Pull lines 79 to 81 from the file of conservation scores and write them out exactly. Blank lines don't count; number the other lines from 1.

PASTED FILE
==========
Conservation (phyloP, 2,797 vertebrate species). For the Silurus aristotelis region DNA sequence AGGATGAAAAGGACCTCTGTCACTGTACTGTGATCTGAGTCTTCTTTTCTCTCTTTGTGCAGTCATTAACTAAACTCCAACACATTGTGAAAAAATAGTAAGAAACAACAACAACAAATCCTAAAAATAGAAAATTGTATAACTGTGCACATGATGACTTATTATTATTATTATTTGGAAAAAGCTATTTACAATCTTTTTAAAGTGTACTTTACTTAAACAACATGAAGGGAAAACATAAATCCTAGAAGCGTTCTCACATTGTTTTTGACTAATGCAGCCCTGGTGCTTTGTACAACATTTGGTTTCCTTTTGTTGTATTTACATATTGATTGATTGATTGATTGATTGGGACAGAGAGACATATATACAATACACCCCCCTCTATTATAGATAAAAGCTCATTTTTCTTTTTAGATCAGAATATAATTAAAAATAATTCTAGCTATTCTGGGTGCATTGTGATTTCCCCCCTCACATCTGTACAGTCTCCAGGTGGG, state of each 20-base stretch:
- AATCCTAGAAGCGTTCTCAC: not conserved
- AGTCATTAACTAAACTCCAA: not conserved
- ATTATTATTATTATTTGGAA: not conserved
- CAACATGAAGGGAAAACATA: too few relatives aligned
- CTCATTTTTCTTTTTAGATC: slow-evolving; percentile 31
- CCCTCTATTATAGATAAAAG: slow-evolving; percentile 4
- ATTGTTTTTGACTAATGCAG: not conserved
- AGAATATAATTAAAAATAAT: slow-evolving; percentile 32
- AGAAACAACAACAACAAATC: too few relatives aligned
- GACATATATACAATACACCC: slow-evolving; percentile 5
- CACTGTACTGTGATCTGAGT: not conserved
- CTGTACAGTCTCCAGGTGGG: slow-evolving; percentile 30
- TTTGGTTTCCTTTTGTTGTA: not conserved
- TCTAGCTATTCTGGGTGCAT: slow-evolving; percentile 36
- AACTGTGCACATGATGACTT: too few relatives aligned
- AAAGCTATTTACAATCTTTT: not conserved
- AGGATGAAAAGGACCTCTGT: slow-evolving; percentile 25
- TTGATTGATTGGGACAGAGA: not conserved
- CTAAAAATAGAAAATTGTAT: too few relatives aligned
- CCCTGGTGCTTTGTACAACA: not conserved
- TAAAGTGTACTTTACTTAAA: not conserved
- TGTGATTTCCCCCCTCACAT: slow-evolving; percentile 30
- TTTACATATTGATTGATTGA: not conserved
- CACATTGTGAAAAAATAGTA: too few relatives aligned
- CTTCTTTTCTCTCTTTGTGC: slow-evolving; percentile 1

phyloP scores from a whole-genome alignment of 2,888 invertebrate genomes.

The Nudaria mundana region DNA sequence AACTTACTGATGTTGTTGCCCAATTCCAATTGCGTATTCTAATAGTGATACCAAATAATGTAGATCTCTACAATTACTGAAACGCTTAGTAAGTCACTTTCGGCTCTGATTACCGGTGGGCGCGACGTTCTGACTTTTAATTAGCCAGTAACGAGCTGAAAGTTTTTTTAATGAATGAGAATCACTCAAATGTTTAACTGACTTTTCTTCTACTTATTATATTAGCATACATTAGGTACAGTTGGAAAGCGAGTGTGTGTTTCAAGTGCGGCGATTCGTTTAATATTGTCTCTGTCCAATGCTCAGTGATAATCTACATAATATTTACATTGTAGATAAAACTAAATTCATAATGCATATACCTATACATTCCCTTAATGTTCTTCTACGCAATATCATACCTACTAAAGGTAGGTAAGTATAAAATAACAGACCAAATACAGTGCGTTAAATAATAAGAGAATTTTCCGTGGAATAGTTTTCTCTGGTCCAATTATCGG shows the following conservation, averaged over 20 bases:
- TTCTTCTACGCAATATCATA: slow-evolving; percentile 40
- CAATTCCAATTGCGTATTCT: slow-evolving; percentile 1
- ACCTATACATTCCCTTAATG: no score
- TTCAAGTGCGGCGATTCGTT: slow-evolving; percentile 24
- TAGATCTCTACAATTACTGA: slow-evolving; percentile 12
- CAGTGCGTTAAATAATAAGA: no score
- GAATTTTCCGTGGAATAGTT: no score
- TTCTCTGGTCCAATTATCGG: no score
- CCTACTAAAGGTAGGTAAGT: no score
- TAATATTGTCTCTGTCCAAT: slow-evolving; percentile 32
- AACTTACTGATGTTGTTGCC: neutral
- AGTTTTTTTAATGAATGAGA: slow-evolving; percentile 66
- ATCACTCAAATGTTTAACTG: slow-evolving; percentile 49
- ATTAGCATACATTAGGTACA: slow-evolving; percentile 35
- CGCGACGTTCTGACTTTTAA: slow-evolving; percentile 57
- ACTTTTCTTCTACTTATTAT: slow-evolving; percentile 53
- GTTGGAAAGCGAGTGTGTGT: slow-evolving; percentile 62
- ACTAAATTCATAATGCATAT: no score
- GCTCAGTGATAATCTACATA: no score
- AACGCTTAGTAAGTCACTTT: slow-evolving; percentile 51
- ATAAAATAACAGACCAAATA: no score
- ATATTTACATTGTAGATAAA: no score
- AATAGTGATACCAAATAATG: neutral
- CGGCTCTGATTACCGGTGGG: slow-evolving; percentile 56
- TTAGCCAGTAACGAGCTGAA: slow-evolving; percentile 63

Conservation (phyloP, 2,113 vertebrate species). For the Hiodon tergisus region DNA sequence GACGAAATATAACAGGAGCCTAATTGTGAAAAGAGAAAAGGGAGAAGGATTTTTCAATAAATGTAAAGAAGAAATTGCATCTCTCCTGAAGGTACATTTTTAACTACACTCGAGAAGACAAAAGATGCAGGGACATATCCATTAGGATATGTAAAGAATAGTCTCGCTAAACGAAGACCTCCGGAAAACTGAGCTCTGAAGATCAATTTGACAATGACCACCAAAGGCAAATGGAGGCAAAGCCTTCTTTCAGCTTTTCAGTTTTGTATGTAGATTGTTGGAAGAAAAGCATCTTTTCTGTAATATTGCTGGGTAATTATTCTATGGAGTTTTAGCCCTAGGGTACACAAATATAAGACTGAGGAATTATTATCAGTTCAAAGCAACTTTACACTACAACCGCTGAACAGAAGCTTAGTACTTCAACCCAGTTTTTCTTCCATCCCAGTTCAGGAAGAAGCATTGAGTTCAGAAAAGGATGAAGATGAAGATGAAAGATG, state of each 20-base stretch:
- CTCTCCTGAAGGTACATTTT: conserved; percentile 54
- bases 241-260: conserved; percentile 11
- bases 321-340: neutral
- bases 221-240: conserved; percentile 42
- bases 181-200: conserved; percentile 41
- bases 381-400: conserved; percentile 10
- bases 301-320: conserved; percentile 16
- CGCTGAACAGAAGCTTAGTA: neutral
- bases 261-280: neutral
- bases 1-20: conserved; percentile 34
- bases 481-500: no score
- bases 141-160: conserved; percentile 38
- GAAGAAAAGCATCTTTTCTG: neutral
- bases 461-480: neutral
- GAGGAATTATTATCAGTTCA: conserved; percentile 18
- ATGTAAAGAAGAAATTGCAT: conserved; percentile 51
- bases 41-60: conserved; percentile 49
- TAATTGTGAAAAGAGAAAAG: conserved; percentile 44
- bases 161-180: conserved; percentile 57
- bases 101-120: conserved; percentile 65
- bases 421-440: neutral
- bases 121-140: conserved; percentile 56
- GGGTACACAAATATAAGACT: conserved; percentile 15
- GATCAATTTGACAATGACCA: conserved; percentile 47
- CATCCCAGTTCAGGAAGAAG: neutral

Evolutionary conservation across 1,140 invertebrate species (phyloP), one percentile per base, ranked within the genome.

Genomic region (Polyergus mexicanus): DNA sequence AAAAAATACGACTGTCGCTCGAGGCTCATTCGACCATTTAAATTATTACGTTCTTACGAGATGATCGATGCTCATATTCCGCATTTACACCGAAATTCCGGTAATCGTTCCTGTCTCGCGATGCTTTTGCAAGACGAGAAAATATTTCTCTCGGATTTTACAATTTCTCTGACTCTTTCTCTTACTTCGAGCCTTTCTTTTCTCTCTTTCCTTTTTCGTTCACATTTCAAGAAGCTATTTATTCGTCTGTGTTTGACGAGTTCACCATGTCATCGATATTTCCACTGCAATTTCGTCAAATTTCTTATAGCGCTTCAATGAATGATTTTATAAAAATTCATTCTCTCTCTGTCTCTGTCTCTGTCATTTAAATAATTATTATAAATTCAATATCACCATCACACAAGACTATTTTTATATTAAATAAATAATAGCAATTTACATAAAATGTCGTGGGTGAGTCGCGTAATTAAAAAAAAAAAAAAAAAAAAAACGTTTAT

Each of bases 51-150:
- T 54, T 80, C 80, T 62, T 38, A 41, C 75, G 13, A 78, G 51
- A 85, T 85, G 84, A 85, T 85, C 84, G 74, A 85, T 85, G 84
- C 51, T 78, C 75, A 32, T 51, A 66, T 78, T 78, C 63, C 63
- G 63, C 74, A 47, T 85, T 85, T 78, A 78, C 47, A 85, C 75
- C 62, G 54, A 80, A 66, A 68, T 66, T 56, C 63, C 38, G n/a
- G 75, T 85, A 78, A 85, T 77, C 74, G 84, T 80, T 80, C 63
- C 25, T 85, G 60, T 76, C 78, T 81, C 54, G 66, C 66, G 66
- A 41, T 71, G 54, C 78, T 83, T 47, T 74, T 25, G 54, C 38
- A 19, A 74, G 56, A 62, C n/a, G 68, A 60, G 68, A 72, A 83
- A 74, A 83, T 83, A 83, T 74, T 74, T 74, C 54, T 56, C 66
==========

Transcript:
- CATCCCAGTTCAGGAAGAAG: neutral

Evolutionary conservation across 1,140 invertebrate species (phyloP), one percentile per base, ranked within the genome.

Genomic region (Polyergus mexicanus): DNA sequence AAAAAATACGACTGTCGCTCGAGGCTCATTCGACCATTTAAATTATTACGTTCTTACGAGATGATCGATGCTCATATTCCGCATTTACACCGAAATTCCGGTAATCGTTCCTGTCTCGCGATGCTTTTGCAAGACGAGAAAATATTTCTCTCGGATTTTACAATTTCTCTGACTCTTTCTCTTACTTCGAGCCTTTCTTTTCTCTCTTTCCTTTTTCGTTCACATTTCAAGAAGCTATTTATTCGTCTGTGTTTGACGAGTTCACCATGTCATCGATATTTCCACTGCAATTTCGTCAAATTTCTTATAGCGCTTCAATGAATGATTTTATAAAAATTCATTCTCTCTCTGTCTCTGTCTCTGTCATTTAAATAATTATTATAAATTCAATATCACCATCACACAAGACTATTTTTATATTAAATAAATAATAGCAATTTACATAAAATGTCGTGGGTGAGTCGCGTAATTAAAAAAAAAAAAAAAAAAAAAACGTTTAT